human behavior

DIY Book Display for Kids

Posted in Crafts by humanb on November 20, 2013

booksPerhaps a newborn doesn’t have much use for children’s books. Still, it’s never too early to start building a child’s library and nurturing the habit and pleasure of reading.

With no available space on any of our bookcases, all children’s books will have to live on our bedroom windowsill for the foreseeable future. That means I’ll have the pleasure of designing a set of bookends, if time permits. 🙂

A look at the two oversized children’s books leaning inelegantly against the smaller ones on my window sill, however, made me reconsider how to display the larger books.

I’m a huge fan of displaying children’s books with their covers face forward, rather than their spines, but it only works with large expanses of wall (or tiny collections).


A single lectern, on the other hand, allows the display of a few large picture books in a small space.  Settled on making a lectern, I was determined to make use of any scrap wood or MDF that I already owned. For so small a project as this, I refused to spend any money on materials.

I used the largest piece of scrap plywood I had as a back rest, and cut two smaller pieces to act as a base and easel.


I joined the plywood with PVA wood glue and reinforced it with nails. The entire construction took a matter of minutes, and I couldn’t have been more pleased with the result.

That left the question of how to decorate the thing.

Paint it? A solid colour? Stripes? Too boring.

Cover it? With a paper collage? I liked that idea. But what kind of paper? Newspaper? We don’t buy print newspapers anymore. Comic book images? Not my Buffy. No siree. Nu uh. (And not age-appropriate anyway.) Dictionary pages? Could have worked, but I didn’t have an appropriate dictionary I was prepared to cut up. Pages from a children’s book?


Last year I made my mother-in-law a book cover collage from the duplicate and battered copies of classics in her extensive library.


I knew I was right to keep the books after I’d used the covers. I was bound to find a use for them at some point, and the yellowed, crumbling pages of an old edition of Alice in Wonderland was just what I needed.


I’d initially thought to use the full pages with text and illustrations, but abandoned the idea of using text altogether with so many provocative illustrations at my disposal.  For the edges I cut out chapter titles.


This project was a simple cut and paste job with a layer of Mod Podge brushed over the surface to seal it.


But arranging the images to fit and overlap well was surprisingly time-consuming.


For that reason, I was sorely tempted to just paint the back and the bottom of the lectern… or cover it with felt… or leave it unfinished… or do anything other than cover it with more illustrations.  But I relented and tackled the back and bottom as well.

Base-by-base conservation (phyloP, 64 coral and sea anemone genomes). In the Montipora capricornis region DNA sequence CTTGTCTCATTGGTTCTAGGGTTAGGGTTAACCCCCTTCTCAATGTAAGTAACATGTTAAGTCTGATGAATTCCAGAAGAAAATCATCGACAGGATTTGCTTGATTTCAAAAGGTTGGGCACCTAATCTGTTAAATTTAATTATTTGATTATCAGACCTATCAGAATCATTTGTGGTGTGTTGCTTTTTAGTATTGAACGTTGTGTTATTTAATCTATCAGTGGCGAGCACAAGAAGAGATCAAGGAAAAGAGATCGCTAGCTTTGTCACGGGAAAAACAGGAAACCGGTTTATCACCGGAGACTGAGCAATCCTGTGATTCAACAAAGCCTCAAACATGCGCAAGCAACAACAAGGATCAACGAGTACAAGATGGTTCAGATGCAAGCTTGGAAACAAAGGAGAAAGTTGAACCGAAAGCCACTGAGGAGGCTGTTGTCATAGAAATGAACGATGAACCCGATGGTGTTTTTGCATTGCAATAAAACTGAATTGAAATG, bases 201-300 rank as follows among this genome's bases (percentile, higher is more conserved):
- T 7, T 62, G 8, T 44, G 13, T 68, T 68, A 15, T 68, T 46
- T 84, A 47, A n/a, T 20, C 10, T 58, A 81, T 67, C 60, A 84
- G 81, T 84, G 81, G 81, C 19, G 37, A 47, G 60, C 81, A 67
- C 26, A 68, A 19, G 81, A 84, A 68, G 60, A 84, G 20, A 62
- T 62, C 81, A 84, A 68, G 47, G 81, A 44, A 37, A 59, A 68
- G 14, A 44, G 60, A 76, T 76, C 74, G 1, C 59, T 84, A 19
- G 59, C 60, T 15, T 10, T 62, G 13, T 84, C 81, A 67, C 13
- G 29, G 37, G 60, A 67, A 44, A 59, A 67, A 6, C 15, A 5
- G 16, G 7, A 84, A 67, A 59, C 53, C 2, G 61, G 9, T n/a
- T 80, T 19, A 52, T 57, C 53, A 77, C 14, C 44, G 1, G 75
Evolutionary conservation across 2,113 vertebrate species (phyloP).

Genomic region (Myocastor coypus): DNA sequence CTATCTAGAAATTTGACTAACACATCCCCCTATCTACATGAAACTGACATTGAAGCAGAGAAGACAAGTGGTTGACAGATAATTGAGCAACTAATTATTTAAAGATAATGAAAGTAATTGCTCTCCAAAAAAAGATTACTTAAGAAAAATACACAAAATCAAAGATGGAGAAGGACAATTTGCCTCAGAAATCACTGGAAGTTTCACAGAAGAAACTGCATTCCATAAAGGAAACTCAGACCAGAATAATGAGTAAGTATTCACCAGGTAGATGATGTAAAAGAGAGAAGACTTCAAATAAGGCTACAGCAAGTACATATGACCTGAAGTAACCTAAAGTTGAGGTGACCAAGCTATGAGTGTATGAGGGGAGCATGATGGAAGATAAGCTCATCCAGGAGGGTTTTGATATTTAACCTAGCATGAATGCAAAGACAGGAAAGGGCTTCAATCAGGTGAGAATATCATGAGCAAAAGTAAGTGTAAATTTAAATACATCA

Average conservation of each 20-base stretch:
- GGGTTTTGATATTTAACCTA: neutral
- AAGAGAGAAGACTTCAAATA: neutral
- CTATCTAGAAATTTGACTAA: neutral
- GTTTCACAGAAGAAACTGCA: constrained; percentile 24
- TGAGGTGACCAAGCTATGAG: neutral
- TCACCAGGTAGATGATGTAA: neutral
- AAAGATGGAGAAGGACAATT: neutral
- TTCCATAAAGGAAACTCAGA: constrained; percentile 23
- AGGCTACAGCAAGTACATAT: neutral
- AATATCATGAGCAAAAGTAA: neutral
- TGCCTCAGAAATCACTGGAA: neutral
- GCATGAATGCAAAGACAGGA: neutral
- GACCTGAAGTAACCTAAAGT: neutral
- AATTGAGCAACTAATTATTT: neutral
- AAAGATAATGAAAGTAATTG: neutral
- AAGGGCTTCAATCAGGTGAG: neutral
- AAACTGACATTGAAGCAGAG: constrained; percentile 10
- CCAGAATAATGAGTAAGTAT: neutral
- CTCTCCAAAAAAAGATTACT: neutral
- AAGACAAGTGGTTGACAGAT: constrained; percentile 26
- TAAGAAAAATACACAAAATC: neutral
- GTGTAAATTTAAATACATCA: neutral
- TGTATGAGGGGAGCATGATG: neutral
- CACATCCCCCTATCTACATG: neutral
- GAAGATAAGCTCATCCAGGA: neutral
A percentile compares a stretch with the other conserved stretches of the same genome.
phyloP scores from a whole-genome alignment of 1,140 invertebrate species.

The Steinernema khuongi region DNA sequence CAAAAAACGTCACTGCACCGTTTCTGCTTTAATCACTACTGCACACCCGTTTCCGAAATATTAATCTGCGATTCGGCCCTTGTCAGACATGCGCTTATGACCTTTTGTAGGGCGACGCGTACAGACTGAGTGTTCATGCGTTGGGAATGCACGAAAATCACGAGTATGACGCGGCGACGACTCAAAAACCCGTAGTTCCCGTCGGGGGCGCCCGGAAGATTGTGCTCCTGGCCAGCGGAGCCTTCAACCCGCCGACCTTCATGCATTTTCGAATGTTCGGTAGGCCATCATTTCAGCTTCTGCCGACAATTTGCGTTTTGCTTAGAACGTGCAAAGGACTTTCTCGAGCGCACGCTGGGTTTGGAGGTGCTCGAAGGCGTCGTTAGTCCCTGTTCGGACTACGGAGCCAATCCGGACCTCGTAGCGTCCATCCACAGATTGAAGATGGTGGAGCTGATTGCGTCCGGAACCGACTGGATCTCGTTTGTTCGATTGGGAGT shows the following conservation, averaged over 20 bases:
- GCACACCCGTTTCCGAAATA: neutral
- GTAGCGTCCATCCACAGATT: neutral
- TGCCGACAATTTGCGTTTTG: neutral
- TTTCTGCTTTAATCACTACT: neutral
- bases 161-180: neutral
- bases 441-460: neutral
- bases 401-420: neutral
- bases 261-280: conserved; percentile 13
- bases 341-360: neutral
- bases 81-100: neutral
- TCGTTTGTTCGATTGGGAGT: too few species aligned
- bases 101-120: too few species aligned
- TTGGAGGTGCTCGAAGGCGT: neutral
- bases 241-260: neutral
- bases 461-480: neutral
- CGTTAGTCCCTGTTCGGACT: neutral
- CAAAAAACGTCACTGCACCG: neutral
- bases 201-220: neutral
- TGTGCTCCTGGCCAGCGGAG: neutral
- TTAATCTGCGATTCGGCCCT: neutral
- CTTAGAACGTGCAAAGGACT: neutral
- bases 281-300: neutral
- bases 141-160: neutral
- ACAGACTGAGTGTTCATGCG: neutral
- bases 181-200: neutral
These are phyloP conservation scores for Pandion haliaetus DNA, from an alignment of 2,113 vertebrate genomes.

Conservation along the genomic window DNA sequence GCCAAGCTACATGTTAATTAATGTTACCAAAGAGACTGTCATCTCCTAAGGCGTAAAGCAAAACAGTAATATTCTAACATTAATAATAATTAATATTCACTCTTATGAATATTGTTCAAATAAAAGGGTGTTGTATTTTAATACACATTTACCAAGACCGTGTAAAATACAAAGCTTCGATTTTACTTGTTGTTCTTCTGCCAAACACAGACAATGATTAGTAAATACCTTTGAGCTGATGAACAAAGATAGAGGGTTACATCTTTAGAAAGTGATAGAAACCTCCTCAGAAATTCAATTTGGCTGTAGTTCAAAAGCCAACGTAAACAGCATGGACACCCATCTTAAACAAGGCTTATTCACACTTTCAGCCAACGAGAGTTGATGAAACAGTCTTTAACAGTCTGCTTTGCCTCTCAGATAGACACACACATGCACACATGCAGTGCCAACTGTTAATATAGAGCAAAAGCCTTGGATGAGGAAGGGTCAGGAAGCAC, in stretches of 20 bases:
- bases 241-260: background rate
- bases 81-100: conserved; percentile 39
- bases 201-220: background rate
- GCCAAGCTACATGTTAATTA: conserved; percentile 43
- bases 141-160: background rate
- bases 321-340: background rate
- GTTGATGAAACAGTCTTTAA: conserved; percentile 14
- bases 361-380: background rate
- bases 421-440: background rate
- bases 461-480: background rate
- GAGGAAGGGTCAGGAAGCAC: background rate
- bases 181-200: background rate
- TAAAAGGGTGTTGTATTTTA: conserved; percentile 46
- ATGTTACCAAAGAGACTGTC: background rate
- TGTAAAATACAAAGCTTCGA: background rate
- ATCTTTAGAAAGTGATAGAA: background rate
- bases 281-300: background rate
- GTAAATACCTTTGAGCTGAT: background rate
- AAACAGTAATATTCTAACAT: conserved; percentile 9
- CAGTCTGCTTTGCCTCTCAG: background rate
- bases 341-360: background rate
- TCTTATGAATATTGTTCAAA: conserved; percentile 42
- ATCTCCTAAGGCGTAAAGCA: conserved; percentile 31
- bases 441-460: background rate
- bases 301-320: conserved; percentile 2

This enables the lectern to be displayed at any angle, after all.


Of course, the point of this lectern is to display books, not stand alone…


So very little of my collage is actually visible.


But that’s no reason not to make a lectern to be proud of. 😉



The Book that Moves People

Posted in Recommended Reading, Reviews by humanb on October 8, 2010

I wrote a post about a year ago about a children’s book I found here in Sydney called The Book that Eats People. I had bought the book for my two nieces (ages 3 and 6) back in Virginia to encourage a love of reading. I thought the book was bloody brilliant. Alas, the book was too convincing, and my nieces not only refused to be read the book, but refused to be in the same room with it. So The Book that Eats People was imprisoned in the back of my sister’s closet. Until this week…

My sister is now an elementary school Special Education teacher in Virginia. Her students have a range of special needs. One boy in particular was permanently disengaged from the class. Head always down, lids partly closed, face a mask of stone. This kid never talked. Never looked up. Never smiled.

One day my sister announced to the class:

Today class, I’m going to read you a book my sister sent all the way from Australia. It’s called The Book that EATS People.

And with that, one little boy woke up.

The boy was riveted. Eyes wide, mouth open, bum on the edge of his seat, face a picture of wonder.

She had his attention.

The class loved the book, but no one more than him. He made her read it every day. He begged her to let him take it home for the weekend. He implored his mother to read it to him and to all of his friends in the neighborhood. The kids at school all fretted about the possibility of the boy not returning to school on Monday because the book had eaten him.  And they rejoiced when he survived the weekend with book in tow.